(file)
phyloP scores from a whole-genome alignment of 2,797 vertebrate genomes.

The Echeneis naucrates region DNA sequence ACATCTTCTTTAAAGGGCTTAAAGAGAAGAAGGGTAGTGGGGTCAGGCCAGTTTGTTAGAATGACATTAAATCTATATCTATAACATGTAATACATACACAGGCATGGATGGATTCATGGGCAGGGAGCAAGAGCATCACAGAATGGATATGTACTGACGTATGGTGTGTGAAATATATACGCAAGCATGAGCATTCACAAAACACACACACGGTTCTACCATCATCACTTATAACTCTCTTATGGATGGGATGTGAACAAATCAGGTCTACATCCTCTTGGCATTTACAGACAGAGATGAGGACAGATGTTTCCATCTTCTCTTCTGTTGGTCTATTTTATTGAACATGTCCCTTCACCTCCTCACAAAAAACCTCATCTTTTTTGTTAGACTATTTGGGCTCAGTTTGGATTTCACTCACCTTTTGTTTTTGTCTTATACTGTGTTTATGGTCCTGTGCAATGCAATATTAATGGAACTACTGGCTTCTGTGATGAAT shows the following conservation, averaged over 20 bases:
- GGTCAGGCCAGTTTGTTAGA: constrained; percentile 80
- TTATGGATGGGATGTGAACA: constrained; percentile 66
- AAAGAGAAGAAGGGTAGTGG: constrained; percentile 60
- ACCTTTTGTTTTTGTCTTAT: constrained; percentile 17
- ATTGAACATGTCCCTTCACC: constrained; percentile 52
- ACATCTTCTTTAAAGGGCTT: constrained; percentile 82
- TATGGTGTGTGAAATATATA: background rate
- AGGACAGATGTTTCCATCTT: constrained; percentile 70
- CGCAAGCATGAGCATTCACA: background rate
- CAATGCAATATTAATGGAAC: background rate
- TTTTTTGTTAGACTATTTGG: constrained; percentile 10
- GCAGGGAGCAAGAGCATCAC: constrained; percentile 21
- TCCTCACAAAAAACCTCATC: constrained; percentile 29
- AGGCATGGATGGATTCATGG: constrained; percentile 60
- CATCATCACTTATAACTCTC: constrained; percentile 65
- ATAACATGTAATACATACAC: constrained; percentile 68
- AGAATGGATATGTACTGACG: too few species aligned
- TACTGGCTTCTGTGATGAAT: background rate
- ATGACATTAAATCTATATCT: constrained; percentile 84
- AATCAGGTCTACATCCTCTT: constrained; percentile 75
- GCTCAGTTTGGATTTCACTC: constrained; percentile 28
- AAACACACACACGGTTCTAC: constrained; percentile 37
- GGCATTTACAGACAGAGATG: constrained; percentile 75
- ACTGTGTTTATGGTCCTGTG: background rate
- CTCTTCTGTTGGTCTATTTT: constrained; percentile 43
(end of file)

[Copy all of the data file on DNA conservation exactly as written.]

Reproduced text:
phyloP scores from a whole-genome alignment of 2,797 vertebrate genomes.

The Echeneis naucrates region DNA sequence ACATCTTCTTTAAAGGGCTTAAAGAGAAGAAGGGTAGTGGGGTCAGGCCAGTTTGTTAGAATGACATTAAATCTATATCTATAACATGTAATACATACACAGGCATGGATGGATTCATGGGCAGGGAGCAAGAGCATCACAGAATGGATATGTACTGACGTATGGTGTGTGAAATATATACGCAAGCATGAGCATTCACAAAACACACACACGGTTCTACCATCATCACTTATAACTCTCTTATGGATGGGATGTGAACAAATCAGGTCTACATCCTCTTGGCATTTACAGACAGAGATGAGGACAGATGTTTCCATCTTCTCTTCTGTTGGTCTATTTTATTGAACATGTCCCTTCACCTCCTCACAAAAAACCTCATCTTTTTTGTTAGACTATTTGGGCTCAGTTTGGATTTCACTCACCTTTTGTTTTTGTCTTATACTGTGTTTATGGTCCTGTGCAATGCAATATTAATGGAACTACTGGCTTCTGTGATGAAT shows the following conservation, averaged over 20 bases:
- GGTCAGGCCAGTTTGTTAGA: constrained; percentile 80
- TTATGGATGGGATGTGAACA: constrained; percentile 66
- AAAGAGAAGAAGGGTAGTGG: constrained; percentile 60
- ACCTTTTGTTTTTGTCTTAT: constrained; percentile 17
- ATTGAACATGTCCCTTCACC: constrained; percentile 52
- ACATCTTCTTTAAAGGGCTT: constrained; percentile 82
- TATGGTGTGTGAAATATATA: background rate
- AGGACAGATGTTTCCATCTT: constrained; percentile 70
- CGCAAGCATGAGCATTCACA: background rate
- CAATGCAATATTAATGGAAC: background rate
- TTTTTTGTTAGACTATTTGG: constrained; percentile 10
- GCAGGGAGCAAGAGCATCAC: constrained; percentile 21
- TCCTCACAAAAAACCTCATC: constrained; percentile 29
- AGGCATGGATGGATTCATGG: constrained; percentile 60
- CATCATCACTTATAACTCTC: constrained; percentile 65
- ATAACATGTAATACATACAC: constrained; percentile 68
- AGAATGGATATGTACTGACG: too few species aligned
- TACTGGCTTCTGTGATGAAT: background rate
- ATGACATTAAATCTATATCT: constrained; percentile 84
- AATCAGGTCTACATCCTCTT: constrained; percentile 75
- GCTCAGTTTGGATTTCACTC: constrained; percentile 28
- AAACACACACACGGTTCTAC: constrained; percentile 37
- GGCATTTACAGACAGAGATG: constrained; percentile 75
- ACTGTGTTTATGGTCCTGTG: background rate
- CTCTTCTGTTGGTCTATTTT: constrained; percentile 43